Maya Angelou famously got up from her table at a special luncheon and walked over to another table. She had heard the women there gossiping about someone who was not present, and she told them, in front of everyone else in the room, to stop it. Dr. Angelou often said that in life it is essential to be with good people who encourage each other, and not to allow others in one’s presence to gossip or tear down another human being. She never hesitated to abruptly end the conversation of guests in her home if she heard negative words spoken about anyone who wasn’t there or about any racial, ethnic, or religious group. She would call out “Stop! I do not allow that type of talk at my table!” When in someone else’s home, she felt she should let them do what they wanted, but she wasn’t going to listen to it. She would say a quiet goodbye, get up, and leave.
Oprah was a close friend of Dr. Angelou, who she saw as her mentor. She had herself faced a great deal of negative gossip in her life and said she learned that “when we make negative statements about others behind their backs, we often do so because we want to feel powerful — and that’s usually because we in some way feel powerless, unworthy, not courageous enough to be forthright.”
She is right. One ubiquitous proof of this are the ever-present Internet trolls. (See my article “What’s Going On with the Trolls?”)
It is easy to sink into the temptation to talk about other people — it brings some of us satisfaction, for reasons that are varied and unpleasant. Others gossip for entertainment or to be the center of a conversation. Some gossip because they have no interest in finding out the truth. Some love the drama of it. And others just do it so they can belong to the group that is doing the gossiping.
But the outcome is the same — a human being, one or more, is being discussed with judgment and usually some level of disparagement. For the ones telling and speaking the stories, the put-downs inherent in gossip make them believe there is something wrong in other people, but thank heavens, of course, nothing wrong in them.
Yet the need to talk about other people behind their backs is probably one of the most insidious behaviors we have, and one of the most destructive. It also uses up our psychic and emotional energy. It is unnecessary drama treated as real. It is utterly dysfunctional.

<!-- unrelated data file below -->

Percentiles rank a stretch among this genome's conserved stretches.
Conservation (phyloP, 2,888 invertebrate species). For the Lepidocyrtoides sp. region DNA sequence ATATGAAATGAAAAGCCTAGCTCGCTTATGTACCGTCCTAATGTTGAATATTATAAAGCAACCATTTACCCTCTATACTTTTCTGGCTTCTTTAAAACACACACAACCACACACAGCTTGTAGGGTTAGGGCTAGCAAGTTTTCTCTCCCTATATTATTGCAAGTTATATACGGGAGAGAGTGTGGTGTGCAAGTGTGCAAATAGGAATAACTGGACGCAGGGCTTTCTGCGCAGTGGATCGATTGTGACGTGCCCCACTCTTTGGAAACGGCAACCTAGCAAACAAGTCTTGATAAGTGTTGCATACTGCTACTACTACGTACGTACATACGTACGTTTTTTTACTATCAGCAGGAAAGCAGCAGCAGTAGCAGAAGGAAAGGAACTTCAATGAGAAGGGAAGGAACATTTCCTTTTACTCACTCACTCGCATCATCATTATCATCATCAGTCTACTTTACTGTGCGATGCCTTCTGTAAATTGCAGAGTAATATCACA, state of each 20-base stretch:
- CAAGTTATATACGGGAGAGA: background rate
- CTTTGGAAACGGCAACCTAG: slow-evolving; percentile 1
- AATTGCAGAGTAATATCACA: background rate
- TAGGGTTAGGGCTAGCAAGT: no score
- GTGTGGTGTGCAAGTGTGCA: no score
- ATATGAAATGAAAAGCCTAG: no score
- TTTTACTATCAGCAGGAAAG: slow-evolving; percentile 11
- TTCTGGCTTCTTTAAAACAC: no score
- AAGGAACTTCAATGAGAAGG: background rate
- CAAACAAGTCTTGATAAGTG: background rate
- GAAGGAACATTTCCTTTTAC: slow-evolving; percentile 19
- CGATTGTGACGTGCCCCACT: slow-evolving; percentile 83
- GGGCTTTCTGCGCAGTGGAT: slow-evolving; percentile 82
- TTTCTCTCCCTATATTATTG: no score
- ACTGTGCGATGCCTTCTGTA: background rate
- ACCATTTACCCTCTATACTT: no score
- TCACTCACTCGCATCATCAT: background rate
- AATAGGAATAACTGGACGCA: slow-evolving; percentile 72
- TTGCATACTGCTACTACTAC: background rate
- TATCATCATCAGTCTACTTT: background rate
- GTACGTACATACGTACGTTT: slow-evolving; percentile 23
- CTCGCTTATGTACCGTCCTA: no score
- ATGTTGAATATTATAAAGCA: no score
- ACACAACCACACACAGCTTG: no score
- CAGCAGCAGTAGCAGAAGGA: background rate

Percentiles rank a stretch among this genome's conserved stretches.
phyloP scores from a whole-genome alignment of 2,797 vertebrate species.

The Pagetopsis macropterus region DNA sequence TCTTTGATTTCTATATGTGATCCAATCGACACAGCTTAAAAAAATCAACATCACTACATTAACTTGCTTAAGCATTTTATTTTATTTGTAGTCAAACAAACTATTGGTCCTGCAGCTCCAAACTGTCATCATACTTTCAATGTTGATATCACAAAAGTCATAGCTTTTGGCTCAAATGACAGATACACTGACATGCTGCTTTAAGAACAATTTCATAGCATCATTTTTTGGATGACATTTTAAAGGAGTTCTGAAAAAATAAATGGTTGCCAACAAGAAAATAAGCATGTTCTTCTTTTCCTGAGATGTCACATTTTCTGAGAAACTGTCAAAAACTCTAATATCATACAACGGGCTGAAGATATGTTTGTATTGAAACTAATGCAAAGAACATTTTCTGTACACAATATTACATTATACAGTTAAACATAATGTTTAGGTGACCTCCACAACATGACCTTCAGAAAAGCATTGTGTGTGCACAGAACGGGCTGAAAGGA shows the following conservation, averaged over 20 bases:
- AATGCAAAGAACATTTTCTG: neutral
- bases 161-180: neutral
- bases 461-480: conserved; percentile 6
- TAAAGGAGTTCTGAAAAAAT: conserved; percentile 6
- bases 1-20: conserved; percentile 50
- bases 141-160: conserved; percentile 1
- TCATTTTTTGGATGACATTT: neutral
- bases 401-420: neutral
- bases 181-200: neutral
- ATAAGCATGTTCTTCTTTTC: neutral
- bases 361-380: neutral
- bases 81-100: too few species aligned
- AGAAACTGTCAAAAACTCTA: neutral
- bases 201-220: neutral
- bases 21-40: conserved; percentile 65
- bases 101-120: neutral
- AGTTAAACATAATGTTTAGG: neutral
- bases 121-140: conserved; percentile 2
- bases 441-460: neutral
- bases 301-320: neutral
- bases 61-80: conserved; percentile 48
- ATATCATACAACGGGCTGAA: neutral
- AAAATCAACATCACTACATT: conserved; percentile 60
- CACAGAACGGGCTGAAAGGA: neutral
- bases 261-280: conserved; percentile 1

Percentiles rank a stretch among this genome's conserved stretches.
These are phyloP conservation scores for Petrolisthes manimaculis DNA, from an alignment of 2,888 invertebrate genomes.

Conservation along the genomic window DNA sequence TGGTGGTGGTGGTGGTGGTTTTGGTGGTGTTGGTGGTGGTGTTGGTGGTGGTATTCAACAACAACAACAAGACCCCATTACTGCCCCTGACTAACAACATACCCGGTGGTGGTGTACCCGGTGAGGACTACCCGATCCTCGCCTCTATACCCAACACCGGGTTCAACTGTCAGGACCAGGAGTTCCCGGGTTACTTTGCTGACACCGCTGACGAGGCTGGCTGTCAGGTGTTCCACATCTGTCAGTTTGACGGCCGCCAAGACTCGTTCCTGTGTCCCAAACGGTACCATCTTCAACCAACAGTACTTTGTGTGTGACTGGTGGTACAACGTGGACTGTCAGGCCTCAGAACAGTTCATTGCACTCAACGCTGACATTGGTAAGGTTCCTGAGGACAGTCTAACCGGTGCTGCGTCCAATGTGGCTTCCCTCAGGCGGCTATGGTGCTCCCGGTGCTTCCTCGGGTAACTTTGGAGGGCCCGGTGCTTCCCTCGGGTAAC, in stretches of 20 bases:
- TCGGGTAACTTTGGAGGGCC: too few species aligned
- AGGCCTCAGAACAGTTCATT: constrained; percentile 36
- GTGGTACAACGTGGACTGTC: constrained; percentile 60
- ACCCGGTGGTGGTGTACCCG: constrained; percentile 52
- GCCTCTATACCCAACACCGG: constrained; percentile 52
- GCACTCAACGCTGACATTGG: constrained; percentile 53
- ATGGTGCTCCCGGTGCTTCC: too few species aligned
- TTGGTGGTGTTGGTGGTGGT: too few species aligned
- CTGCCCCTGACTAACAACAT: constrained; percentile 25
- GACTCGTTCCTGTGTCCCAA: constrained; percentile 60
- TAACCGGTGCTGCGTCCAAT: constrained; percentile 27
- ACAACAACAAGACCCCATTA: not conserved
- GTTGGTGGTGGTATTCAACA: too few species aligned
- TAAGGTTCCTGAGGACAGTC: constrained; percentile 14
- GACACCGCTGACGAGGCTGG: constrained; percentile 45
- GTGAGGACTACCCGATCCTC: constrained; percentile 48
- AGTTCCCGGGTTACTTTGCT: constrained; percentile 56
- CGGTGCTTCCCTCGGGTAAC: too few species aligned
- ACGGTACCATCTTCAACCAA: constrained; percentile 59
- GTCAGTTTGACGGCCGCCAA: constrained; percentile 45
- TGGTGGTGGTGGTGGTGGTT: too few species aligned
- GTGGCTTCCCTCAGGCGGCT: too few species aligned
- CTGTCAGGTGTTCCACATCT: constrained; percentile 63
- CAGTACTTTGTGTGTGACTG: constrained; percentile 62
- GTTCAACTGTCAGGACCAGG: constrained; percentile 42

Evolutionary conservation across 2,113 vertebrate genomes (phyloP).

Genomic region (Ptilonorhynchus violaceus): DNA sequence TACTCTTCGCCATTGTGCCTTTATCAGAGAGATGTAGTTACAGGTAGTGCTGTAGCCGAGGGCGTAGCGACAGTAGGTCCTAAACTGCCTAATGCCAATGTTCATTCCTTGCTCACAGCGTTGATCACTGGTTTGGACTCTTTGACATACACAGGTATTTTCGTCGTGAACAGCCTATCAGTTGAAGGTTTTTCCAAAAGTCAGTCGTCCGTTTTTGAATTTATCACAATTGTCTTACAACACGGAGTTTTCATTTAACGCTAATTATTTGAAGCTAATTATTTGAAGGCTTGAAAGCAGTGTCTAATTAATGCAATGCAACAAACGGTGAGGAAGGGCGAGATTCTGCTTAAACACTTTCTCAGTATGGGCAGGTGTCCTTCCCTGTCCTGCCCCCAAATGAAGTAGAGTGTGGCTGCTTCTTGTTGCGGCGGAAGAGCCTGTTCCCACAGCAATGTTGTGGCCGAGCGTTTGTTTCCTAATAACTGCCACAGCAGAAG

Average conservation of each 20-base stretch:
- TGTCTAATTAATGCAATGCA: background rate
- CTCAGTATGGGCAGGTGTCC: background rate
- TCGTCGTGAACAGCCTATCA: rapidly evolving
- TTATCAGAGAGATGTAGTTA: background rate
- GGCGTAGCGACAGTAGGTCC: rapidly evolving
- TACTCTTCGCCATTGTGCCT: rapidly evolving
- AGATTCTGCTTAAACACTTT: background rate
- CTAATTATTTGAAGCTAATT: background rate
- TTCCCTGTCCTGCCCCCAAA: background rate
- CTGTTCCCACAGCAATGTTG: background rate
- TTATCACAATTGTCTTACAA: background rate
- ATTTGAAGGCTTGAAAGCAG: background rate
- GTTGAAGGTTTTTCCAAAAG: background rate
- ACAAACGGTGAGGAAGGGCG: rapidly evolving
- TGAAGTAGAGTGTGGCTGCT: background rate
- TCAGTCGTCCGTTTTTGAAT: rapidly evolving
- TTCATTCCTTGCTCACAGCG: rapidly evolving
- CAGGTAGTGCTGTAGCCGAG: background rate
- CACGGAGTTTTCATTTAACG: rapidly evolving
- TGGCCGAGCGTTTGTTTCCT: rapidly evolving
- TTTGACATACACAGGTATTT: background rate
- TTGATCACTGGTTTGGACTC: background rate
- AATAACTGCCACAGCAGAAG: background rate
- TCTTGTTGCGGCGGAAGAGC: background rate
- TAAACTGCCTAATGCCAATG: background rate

Test yourself the next time you have the chance to gossip when someone has a juicy tidbit to share. See if you dare to ask this question, and possibly, to challenge the answer you get:
“Why are you telling me this?”
There’s a good chance you might not get any answer at all. The person might just walk away, puzzled, or even angry with you. They likely will then turn to someone else who does want to gossip.
We must absolutely protest and condemn actions of people who have set out to cause harm in some way because of a prejudice they hold or an anger or violence they act upon. We are meant to create a better world and not be doormats for the negative energy that racial, ethnic, and religious bigotry create. In the same way, we are meant to create a life experience free of the negativity that comes into our heart and spirit from participation in gossip. When we choose (it is always a choice) to say or repeat a negative statement about someone we know or don’t know in their absence, we contribute to poisoning the atmosphere, not to improving or creating a better world. When we spread rumors we expand the negativity.
Words are things. They hold power. Dictators know this. Domineering people know this. And people who gossip know this. What they offer by their behavior is verbal violence. It is also F.E.A.R. — False Evidence Appearing Real. The reality is that we are on this Earth, this remarkable planet, for so much more than the petty exchanges we use far too often to make ourselves feel important, or because we want to feel we belong.
Gossip is a toxic habit that does no good anywhere, not in any direction, nor for any purpose. Tearing down another in no way brings happiness. Telling lies about others is not a way to live well. When we cease doing it, we free ourselves to be who we are in far more powerful, more creative, and more meaningful ways.
What we do affects all of life, as it is implied in Matthew 25: 40 — “ Verily I say unto you, Inasmuch as ye have done it unto one of the least of these my brethren, ye have done it unto me.”
The thing people who gossip forget is that there is no separation, anywhere. We all belong to this infinite cosmos, in the One-ness of the God-energy. We are never alone. And it is when we know this, that we begin to thrive.